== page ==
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The race is on to create the world’s first 3D printed house

Fix It Renovations 3d home design race

Photo: DAS Design

Need a new house? A new bathroom? Just print one out. That’s the potential of an amazing new technology that could revolutionise building. And not just building – well, everything really. We look at the marvel that is 3D printing and explore the possible implications for home renovators.

What is 3D printing? There’s actually nothing new about it. If you’ve got an inkjet printer, the type with the print head mounted on a rail, you already own an early 2D prototype. The print head whizzes from side to side on the rail, squirting out ink until your photo or document appears as if by magic in your out tray. 3D printers work the same way, whizzing from side to side depositing stuff on other stuff, but instead of depositing ink on paper, the 3D printer squirts out thicker liquid. A bit like toothpaste coming out of the tube, except that you can have as much or as little toothpaste as you like, and it sets into a solid pretty much as soon as it comes out of the tube.

 Fix It Renovations 3d home design race

The race is on: Dutch studio Universe Architecture unveiled designs for the “Landscape House”,
this looping two-storey house that resembles a Möbius strip and will be printed on site, in instant-set concrete.
Photo: Universe Architecture

Now imagine what you could do if you squeezed out a ring of instant-set toothpaste, then layered another ring right on top of it, then another, then another. Pretty soon you could create a vase or pot. Or anything at all, especially if the movements of your toothpaste tube were very precisely controlled by a computer.

 Fix It Renovations 3d home design race
Not to be outdone, UK architects Softkill Design announced plans for Protohouse 2.0,
a single-storey dwelling with a fibrous structure resembling bone growth which will be printed out of plastic in a factory,
and then snapped together in sections on site. Photo: Softkill Design

We bet nobody’s compared 3D printing to toothpaste before, but that’s the first thing that popped into our head when we watched a 3D printing demonstration recently on a video by Professor  Behrokh Khoshnevis of the University of Southern California, who made the preposterous claim that one day it may be possible to “print out” a whole house in just twenty hours.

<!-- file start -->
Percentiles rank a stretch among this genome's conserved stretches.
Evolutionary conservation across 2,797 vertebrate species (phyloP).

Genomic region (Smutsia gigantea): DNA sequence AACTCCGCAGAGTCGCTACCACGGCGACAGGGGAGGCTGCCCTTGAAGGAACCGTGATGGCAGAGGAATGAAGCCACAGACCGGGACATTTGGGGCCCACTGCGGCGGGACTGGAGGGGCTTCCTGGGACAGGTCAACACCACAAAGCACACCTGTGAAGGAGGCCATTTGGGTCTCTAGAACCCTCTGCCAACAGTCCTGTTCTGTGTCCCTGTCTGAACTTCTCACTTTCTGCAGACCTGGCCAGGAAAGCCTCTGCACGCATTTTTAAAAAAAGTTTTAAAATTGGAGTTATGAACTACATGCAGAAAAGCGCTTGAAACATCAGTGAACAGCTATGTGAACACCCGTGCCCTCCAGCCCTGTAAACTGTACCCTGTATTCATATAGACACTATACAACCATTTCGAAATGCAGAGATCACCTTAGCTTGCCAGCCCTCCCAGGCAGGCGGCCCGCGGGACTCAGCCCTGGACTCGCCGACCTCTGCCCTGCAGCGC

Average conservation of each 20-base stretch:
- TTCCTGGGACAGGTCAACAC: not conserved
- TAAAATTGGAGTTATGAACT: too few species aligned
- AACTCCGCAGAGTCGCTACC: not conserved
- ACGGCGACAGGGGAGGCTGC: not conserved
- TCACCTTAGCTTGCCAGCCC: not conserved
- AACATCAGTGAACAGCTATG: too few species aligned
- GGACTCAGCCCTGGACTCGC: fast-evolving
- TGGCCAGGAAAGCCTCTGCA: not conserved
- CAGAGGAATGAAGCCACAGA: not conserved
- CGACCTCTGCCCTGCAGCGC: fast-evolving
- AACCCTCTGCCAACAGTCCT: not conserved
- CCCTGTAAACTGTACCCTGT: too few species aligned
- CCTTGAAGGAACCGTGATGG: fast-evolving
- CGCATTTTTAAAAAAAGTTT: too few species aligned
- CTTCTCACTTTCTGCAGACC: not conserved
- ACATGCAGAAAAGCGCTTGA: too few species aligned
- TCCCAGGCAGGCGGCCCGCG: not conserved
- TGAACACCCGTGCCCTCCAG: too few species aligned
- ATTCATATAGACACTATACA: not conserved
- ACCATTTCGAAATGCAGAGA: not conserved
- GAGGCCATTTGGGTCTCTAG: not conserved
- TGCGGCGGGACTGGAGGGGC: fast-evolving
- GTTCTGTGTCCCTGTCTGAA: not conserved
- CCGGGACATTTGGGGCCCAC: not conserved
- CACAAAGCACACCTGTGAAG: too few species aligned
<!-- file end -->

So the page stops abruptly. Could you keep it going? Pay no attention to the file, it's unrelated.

Fix It Renovations 3d home design race
Last but not least in the race, another Dutch design house, DUS Architects,
are currently attempting to build the “Canal House” in Amsterdam.

The claim was so preposterous that it might just come true, especially if four teams of designers and scientists have their way. They’re involved, quite independently of each other, in a race – a race to produce the world’s first 3D printed house. We’ve let the photos and captions interspersed through this article tell the story.

There’s no doubt in our mind that if 3D printing can be used to produce a liveable house, then it can also be used to create a bathroom, a kitchen or any other room or house extension. So is 3D printing the future of home renovation? And if so, will today’s specialist renovators such as Fix It Renovations still have a role to play in the process?

We think so. With 3D printing, there is still a requirement for design skills and a thorough knowledge of structural and construction dynamics. We look forward to the opportunity to use new technology to produce even more innovative and interesting renovation solutions for our clients.


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